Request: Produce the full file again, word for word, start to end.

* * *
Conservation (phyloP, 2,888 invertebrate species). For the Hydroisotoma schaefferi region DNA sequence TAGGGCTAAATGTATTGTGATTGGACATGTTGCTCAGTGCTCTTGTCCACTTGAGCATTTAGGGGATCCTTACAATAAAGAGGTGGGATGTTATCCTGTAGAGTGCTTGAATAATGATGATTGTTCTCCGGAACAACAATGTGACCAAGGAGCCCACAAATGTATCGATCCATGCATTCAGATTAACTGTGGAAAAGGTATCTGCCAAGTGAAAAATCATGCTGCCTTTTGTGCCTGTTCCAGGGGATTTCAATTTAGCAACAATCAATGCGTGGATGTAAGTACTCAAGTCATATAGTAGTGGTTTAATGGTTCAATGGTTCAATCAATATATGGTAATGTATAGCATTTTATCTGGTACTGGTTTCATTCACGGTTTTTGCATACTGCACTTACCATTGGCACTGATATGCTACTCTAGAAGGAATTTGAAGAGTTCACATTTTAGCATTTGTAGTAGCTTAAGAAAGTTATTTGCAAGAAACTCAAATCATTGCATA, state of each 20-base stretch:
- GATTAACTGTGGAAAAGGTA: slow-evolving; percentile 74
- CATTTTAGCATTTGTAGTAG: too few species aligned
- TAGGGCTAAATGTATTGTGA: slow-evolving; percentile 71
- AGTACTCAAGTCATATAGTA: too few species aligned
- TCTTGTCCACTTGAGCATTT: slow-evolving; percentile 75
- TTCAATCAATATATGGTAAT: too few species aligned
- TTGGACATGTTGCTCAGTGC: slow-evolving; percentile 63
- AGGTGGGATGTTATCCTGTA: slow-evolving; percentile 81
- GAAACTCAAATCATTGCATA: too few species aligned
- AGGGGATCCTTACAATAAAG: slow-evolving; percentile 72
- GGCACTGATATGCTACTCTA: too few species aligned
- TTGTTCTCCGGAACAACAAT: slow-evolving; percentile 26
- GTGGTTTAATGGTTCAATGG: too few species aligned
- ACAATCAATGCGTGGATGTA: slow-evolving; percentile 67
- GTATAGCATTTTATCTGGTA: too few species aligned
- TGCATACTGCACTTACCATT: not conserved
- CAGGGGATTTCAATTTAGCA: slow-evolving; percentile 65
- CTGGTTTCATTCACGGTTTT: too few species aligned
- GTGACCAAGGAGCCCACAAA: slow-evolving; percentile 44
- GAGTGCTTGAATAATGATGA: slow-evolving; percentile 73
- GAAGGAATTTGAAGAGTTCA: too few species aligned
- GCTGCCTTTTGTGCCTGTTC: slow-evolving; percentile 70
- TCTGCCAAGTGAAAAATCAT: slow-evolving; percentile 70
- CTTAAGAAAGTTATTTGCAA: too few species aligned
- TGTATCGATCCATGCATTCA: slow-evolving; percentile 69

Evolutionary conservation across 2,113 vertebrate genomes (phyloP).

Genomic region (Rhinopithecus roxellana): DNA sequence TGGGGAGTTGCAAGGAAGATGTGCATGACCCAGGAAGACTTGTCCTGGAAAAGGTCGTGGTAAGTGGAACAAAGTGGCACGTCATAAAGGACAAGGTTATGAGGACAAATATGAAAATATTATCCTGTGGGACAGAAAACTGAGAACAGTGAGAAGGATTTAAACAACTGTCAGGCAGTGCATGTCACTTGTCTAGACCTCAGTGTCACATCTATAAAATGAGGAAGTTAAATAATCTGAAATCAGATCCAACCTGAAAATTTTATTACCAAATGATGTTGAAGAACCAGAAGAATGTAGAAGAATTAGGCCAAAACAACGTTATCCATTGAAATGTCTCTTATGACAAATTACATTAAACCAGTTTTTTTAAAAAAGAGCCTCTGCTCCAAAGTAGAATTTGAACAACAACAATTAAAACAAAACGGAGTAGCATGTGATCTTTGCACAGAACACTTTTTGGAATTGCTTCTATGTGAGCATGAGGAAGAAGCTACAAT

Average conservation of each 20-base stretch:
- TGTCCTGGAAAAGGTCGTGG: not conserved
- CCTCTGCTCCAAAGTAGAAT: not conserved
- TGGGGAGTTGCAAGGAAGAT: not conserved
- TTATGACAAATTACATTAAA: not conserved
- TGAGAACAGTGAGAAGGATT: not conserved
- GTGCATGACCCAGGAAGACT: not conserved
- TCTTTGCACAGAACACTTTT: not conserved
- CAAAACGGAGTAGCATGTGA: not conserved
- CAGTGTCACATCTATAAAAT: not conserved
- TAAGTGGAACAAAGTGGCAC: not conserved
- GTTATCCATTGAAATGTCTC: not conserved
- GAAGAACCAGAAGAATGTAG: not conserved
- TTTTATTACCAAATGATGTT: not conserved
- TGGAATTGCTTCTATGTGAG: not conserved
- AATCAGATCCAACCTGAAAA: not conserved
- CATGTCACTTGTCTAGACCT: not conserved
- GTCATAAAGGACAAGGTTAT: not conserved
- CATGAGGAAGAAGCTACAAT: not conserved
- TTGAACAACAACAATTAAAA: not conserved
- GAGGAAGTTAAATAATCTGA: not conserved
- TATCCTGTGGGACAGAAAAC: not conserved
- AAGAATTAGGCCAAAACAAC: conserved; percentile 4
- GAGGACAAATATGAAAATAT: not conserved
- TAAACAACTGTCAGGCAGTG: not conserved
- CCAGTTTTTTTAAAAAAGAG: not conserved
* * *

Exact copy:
Conservation (phyloP, 2,888 invertebrate species). For the Hydroisotoma schaefferi region DNA sequence TAGGGCTAAATGTATTGTGATTGGACATGTTGCTCAGTGCTCTTGTCCACTTGAGCATTTAGGGGATCCTTACAATAAAGAGGTGGGATGTTATCCTGTAGAGTGCTTGAATAATGATGATTGTTCTCCGGAACAACAATGTGACCAAGGAGCCCACAAATGTATCGATCCATGCATTCAGATTAACTGTGGAAAAGGTATCTGCCAAGTGAAAAATCATGCTGCCTTTTGTGCCTGTTCCAGGGGATTTCAATTTAGCAACAATCAATGCGTGGATGTAAGTACTCAAGTCATATAGTAGTGGTTTAATGGTTCAATGGTTCAATCAATATATGGTAATGTATAGCATTTTATCTGGTACTGGTTTCATTCACGGTTTTTGCATACTGCACTTACCATTGGCACTGATATGCTACTCTAGAAGGAATTTGAAGAGTTCACATTTTAGCATTTGTAGTAGCTTAAGAAAGTTATTTGCAAGAAACTCAAATCATTGCATA, state of each 20-base stretch:
- GATTAACTGTGGAAAAGGTA: slow-evolving; percentile 74
- CATTTTAGCATTTGTAGTAG: too few species aligned
- TAGGGCTAAATGTATTGTGA: slow-evolving; percentile 71
- AGTACTCAAGTCATATAGTA: too few species aligned
- TCTTGTCCACTTGAGCATTT: slow-evolving; percentile 75
- TTCAATCAATATATGGTAAT: too few species aligned
- TTGGACATGTTGCTCAGTGC: slow-evolving; percentile 63
- AGGTGGGATGTTATCCTGTA: slow-evolving; percentile 81
- GAAACTCAAATCATTGCATA: too few species aligned
- AGGGGATCCTTACAATAAAG: slow-evolving; percentile 72
- GGCACTGATATGCTACTCTA: too few species aligned
- TTGTTCTCCGGAACAACAAT: slow-evolving; percentile 26
- GTGGTTTAATGGTTCAATGG: too few species aligned
- ACAATCAATGCGTGGATGTA: slow-evolving; percentile 67
- GTATAGCATTTTATCTGGTA: too few species aligned
- TGCATACTGCACTTACCATT: not conserved
- CAGGGGATTTCAATTTAGCA: slow-evolving; percentile 65
- CTGGTTTCATTCACGGTTTT: too few species aligned
- GTGACCAAGGAGCCCACAAA: slow-evolving; percentile 44
- GAGTGCTTGAATAATGATGA: slow-evolving; percentile 73
- GAAGGAATTTGAAGAGTTCA: too few species aligned
- GCTGCCTTTTGTGCCTGTTC: slow-evolving; percentile 70
- TCTGCCAAGTGAAAAATCAT: slow-evolving; percentile 70
- CTTAAGAAAGTTATTTGCAA: too few species aligned
- TGTATCGATCCATGCATTCA: slow-evolving; percentile 69

Evolutionary conservation across 2,113 vertebrate genomes (phyloP).

Genomic region (Rhinopithecus roxellana): DNA sequence TGGGGAGTTGCAAGGAAGATGTGCATGACCCAGGAAGACTTGTCCTGGAAAAGGTCGTGGTAAGTGGAACAAAGTGGCACGTCATAAAGGACAAGGTTATGAGGACAAATATGAAAATATTATCCTGTGGGACAGAAAACTGAGAACAGTGAGAAGGATTTAAACAACTGTCAGGCAGTGCATGTCACTTGTCTAGACCTCAGTGTCACATCTATAAAATGAGGAAGTTAAATAATCTGAAATCAGATCCAACCTGAAAATTTTATTACCAAATGATGTTGAAGAACCAGAAGAATGTAGAAGAATTAGGCCAAAACAACGTTATCCATTGAAATGTCTCTTATGACAAATTACATTAAACCAGTTTTTTTAAAAAAGAGCCTCTGCTCCAAAGTAGAATTTGAACAACAACAATTAAAACAAAACGGAGTAGCATGTGATCTTTGCACAGAACACTTTTTGGAATTGCTTCTATGTGAGCATGAGGAAGAAGCTACAAT

Average conservation of each 20-base stretch:
- TGTCCTGGAAAAGGTCGTGG: not conserved
- CCTCTGCTCCAAAGTAGAAT: not conserved
- TGGGGAGTTGCAAGGAAGAT: not conserved
- TTATGACAAATTACATTAAA: not conserved
- TGAGAACAGTGAGAAGGATT: not conserved
- GTGCATGACCCAGGAAGACT: not conserved
- TCTTTGCACAGAACACTTTT: not conserved
- CAAAACGGAGTAGCATGTGA: not conserved
- CAGTGTCACATCTATAAAAT: not conserved
- TAAGTGGAACAAAGTGGCAC: not conserved
- GTTATCCATTGAAATGTCTC: not conserved
- GAAGAACCAGAAGAATGTAG: not conserved
- TTTTATTACCAAATGATGTT: not conserved
- TGGAATTGCTTCTATGTGAG: not conserved
- AATCAGATCCAACCTGAAAA: not conserved
- CATGTCACTTGTCTAGACCT: not conserved
- GTCATAAAGGACAAGGTTAT: not conserved
- CATGAGGAAGAAGCTACAAT: not conserved
- TTGAACAACAACAATTAAAA: not conserved
- GAGGAAGTTAAATAATCTGA: not conserved
- TATCCTGTGGGACAGAAAAC: not conserved
- AAGAATTAGGCCAAAACAAC: conserved; percentile 4
- GAGGACAAATATGAAAATAT: not conserved
- TAAACAACTGTCAGGCAGTG: not conserved
- CCAGTTTTTTTAAAAAAGAG: not conserved